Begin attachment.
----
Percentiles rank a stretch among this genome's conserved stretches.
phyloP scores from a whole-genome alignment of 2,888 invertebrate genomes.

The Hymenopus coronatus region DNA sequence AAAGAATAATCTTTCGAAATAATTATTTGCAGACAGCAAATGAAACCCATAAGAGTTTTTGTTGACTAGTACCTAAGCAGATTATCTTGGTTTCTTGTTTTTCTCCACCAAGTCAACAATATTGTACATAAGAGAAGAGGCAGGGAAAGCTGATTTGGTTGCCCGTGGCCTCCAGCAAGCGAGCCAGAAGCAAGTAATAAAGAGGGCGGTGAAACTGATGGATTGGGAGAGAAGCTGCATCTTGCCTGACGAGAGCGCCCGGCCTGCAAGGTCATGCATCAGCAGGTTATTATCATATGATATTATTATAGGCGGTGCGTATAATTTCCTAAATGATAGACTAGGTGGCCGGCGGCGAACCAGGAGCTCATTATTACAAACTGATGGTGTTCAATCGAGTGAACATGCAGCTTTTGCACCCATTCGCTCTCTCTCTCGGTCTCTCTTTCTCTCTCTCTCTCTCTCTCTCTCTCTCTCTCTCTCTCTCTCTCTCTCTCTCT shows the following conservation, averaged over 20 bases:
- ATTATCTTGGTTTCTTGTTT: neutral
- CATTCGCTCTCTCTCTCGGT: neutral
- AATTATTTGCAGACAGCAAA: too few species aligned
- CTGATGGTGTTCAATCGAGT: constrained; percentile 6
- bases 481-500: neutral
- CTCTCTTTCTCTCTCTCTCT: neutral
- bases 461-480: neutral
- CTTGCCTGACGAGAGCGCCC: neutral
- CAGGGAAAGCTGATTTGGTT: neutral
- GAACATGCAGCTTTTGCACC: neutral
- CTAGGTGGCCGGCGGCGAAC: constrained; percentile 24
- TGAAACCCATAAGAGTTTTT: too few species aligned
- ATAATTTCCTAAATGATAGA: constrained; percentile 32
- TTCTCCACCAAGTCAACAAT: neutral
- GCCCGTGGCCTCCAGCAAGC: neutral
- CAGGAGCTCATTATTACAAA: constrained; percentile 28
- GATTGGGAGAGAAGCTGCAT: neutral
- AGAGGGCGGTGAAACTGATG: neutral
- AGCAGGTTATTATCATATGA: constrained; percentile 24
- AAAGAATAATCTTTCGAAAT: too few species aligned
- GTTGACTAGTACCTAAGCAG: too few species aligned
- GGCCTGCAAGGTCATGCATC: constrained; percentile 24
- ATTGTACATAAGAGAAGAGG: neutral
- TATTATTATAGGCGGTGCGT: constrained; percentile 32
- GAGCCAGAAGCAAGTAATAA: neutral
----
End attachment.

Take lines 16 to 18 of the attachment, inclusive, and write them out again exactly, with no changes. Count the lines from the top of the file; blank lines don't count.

- ATAATTTCCTAAATGATAGA: constrained; percentile 32
- TTCTCCACCAAGTCAACAAT: neutral
- GCCCGTGGCCTCCAGCAAGC: neutral